WHEN Queanbeyan girl Vanessa Picker caught up with local Ben Duggan last week on a rare visit home from Adelaide University, she knew they'd have plenty to talk about.
The two young entrepreneurs hadn't met before, but both had been putting their creative energy and strong social compass to work, developing two separate not-for-profit organisations aimed at giving disadvantaged Australian kids a leg-up in life.
Ben Duggan, 22, had been studying a Bachelor of Arts at ANU and working for local member Mike Kelly as a media staffer. Although he enjoyed the fast-paced, policy-driven world of federal politics, his ambitions lay more towards the education sector.
"The real change moment for me was when I was in Jindabyne with Mike [Kelly] talking to some school kids, and I asked them what did they want to do when they're older. Some of them said 'I want to be a lawyer' or 'I want to be a doctor,' but then they said 'but everyone tells me I can't do it," Mr Duggan said.
"If there's any injustice around in our society today, I'd say that's one of the worst forms, where a kid can grow up in Australia and think that they can't achieve things. Because all the tools are at their disposal, it's just about someone encouraging them."
After graduating from ANU last year, he decided to move on from Dr Kelly's office and attempt to empower local kids through the Raising Hope Education Foundation, a not-for-profit company that officially launched last week.
Canberra Raider Terry Campese is already on board as a patron, as is Mike Kelly, and Ben said the organisation is aimed at providing mentoring and tuition for local school kids in need of a push.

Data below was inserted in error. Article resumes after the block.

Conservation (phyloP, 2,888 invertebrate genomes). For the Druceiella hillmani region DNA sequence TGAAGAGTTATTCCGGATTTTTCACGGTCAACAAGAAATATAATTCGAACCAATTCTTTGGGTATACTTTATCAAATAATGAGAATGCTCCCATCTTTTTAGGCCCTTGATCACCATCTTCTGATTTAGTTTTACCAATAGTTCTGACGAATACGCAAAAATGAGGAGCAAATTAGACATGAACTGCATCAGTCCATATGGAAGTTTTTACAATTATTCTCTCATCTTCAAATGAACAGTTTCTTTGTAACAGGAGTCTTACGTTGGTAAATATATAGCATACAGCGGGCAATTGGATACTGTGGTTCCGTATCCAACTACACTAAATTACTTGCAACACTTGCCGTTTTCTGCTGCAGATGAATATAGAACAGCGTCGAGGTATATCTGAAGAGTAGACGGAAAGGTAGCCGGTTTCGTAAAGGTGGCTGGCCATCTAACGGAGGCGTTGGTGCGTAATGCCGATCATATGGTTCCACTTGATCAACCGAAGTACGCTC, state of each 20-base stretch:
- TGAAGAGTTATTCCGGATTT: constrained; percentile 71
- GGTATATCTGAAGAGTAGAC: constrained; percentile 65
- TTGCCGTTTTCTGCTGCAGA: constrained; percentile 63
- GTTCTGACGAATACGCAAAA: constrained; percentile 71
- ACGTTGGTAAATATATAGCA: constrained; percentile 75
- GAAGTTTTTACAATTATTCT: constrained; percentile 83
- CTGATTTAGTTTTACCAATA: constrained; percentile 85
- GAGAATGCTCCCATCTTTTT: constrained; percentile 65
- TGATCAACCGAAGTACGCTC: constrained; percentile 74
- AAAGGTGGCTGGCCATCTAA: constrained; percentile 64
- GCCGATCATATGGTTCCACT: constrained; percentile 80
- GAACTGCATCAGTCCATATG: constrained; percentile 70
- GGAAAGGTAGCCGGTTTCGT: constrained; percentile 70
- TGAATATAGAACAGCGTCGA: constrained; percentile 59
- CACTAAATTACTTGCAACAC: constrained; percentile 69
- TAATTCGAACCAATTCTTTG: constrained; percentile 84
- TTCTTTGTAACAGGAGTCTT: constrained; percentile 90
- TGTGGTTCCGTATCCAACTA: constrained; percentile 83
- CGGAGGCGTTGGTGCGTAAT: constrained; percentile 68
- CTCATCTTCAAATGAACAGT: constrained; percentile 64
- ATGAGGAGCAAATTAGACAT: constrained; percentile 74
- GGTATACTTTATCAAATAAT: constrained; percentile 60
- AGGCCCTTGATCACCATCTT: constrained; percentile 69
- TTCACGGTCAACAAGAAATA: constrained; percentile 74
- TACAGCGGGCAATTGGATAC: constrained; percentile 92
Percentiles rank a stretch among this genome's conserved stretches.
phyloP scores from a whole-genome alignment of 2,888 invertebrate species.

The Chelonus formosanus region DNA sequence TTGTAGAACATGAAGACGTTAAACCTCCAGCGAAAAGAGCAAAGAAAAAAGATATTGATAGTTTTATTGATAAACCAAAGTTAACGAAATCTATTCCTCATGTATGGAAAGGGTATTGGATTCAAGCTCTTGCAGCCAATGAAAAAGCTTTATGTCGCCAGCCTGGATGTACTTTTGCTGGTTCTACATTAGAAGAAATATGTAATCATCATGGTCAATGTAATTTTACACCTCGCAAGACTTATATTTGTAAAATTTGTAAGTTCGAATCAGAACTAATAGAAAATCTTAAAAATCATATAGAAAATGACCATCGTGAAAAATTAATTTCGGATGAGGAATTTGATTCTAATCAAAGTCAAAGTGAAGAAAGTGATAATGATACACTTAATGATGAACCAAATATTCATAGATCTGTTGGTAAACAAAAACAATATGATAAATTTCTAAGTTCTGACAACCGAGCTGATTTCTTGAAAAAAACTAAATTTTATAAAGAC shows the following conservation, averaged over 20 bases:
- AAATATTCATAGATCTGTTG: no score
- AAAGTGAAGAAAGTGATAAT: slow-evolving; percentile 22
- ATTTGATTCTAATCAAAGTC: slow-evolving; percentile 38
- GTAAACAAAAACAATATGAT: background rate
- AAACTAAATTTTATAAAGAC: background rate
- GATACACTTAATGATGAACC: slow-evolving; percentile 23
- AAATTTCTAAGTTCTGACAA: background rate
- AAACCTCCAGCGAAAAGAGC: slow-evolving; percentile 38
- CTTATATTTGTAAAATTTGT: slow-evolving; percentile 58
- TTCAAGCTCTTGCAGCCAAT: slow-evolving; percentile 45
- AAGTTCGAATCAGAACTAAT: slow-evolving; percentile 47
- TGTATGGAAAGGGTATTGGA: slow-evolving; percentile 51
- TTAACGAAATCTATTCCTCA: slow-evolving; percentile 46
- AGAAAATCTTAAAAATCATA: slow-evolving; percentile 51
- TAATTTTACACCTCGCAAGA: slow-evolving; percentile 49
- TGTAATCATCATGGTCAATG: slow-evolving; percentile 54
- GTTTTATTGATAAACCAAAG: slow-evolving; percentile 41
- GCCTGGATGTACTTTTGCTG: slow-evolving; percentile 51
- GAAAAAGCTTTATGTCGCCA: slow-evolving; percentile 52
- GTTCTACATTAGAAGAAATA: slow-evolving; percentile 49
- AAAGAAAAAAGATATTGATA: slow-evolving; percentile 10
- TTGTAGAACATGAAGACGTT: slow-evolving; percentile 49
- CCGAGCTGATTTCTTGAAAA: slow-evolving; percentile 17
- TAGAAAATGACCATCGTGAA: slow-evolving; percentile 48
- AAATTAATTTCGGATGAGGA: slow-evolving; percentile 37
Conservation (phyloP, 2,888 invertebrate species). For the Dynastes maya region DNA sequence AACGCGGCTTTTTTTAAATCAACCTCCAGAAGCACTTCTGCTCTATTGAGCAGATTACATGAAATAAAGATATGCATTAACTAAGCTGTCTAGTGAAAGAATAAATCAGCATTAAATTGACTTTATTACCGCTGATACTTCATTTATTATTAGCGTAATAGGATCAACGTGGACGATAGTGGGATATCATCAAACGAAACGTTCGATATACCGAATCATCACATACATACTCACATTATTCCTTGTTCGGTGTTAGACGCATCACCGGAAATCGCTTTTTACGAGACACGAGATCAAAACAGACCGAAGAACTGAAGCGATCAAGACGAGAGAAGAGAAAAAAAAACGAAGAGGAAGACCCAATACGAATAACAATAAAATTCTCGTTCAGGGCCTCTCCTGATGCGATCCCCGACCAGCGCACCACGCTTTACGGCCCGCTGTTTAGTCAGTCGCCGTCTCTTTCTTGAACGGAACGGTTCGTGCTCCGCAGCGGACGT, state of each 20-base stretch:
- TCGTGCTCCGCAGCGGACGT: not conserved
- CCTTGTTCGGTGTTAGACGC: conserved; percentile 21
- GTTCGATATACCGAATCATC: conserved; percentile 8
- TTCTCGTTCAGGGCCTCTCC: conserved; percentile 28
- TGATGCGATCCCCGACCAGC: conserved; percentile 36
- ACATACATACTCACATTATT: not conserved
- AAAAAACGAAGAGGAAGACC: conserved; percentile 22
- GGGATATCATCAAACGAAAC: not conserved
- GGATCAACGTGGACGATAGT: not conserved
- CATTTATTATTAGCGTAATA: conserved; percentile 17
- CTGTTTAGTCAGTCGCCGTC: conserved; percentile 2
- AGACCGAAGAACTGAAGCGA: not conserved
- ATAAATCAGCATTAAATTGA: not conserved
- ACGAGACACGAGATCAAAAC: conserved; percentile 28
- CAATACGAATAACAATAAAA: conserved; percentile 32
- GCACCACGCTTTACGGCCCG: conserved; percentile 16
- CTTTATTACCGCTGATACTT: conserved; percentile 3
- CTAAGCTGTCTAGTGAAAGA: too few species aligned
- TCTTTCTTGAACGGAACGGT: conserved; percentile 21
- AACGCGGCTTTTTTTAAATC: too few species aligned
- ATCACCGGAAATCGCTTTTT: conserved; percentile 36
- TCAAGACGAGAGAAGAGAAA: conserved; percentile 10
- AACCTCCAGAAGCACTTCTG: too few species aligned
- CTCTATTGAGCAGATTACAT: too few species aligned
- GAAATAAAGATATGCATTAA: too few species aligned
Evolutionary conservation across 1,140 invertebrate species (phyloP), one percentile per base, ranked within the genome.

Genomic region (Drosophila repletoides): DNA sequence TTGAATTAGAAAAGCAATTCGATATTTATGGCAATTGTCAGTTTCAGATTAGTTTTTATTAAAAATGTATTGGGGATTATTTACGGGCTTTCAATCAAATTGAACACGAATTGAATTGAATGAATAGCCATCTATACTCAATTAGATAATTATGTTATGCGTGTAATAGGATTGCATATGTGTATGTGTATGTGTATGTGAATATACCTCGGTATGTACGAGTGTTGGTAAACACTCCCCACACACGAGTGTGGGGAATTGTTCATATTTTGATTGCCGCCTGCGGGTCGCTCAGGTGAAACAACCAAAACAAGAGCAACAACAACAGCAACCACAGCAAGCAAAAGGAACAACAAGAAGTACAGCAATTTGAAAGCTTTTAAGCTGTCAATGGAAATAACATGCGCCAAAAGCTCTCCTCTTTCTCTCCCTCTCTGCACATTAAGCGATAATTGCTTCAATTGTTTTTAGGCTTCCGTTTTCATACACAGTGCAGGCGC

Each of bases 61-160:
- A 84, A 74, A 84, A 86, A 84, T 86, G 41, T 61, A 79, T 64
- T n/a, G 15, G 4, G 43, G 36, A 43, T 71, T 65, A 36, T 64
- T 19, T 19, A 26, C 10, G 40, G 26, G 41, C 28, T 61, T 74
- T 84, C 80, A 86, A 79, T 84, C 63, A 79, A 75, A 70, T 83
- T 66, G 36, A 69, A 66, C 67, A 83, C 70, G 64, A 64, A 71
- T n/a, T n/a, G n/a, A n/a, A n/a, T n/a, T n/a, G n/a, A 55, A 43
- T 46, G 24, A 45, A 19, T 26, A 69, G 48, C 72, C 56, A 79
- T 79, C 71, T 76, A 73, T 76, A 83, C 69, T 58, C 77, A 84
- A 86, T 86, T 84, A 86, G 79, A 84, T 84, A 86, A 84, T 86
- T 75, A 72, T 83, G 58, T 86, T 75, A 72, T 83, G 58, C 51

"It's going to be a perpetual endowment fund. So it's something that the community all buys into and fundraisers for, but then it perpetually has this endowment fund where the interest goes back into projects like mentoring, homework clubs, tutoring, and so on," he said.
"So my main aim is to set up this endowment fund, but what I'm really passionate about is mentoring.
"There's a lot of people in Queanbeyan and Canberra who are at uni and really want the experience of doing something with the community. So what I want to do is use that volunteer capital and get them trained as mentors and into local high schools like Karabar and Queanbeyan High.
"Everybody knows somebody who just needed that person to come along and say 'you're actually really awesome' and just to give them that push," he said.
Ms Picker's burgeoning not-for-profit, Smiles for Kids, is also about empowering young people, and she's using the medium of sport to cut through to kids in need.
"It's basically about using sport as a tool to empower disadvantaged kids, starting with indigenous groups," she said.
"It's doing things like collecting and distributing pre-loved sporting equipment, but in the process exposing them to positive role models and mentors, because that's where I think I've identifies a bit of a gap, in that a lot of kids just don't have anybody to empower them. And a lot of schools don't have the resources to get mentors in unless it's through something like this."
The 21-year-old entrepreneur said she'd been inspired to pursue her not-for-profit after attending several international leadership courses over the last year, brainstorming with like-minded young people from across the world.
"Being able to meet with so many people with diverse backgrounds is just a fantastic experience.
"And when it comes to actually getting something off the ground, I've found that I've actually got connections with people in different countries that I can tap into," she said.
Both young entrepreneurs said they were inspired by each other's work in the field, and hoped they would see more innovative start-ups coming out of Queanbeyan in the future.
"That's one of the really cool things about this, to find two people from Queanbeyan who have both seen the same issue and are dealing with it in two completely different ways that are both really effective," Mr Duggan said.
*To find out more about Raising Hope, visit www.raisinghope.org.au or contact email@example.com. To find out more about Smiles for Kids, contact Vanessa Picker via firstname.lastname@example.org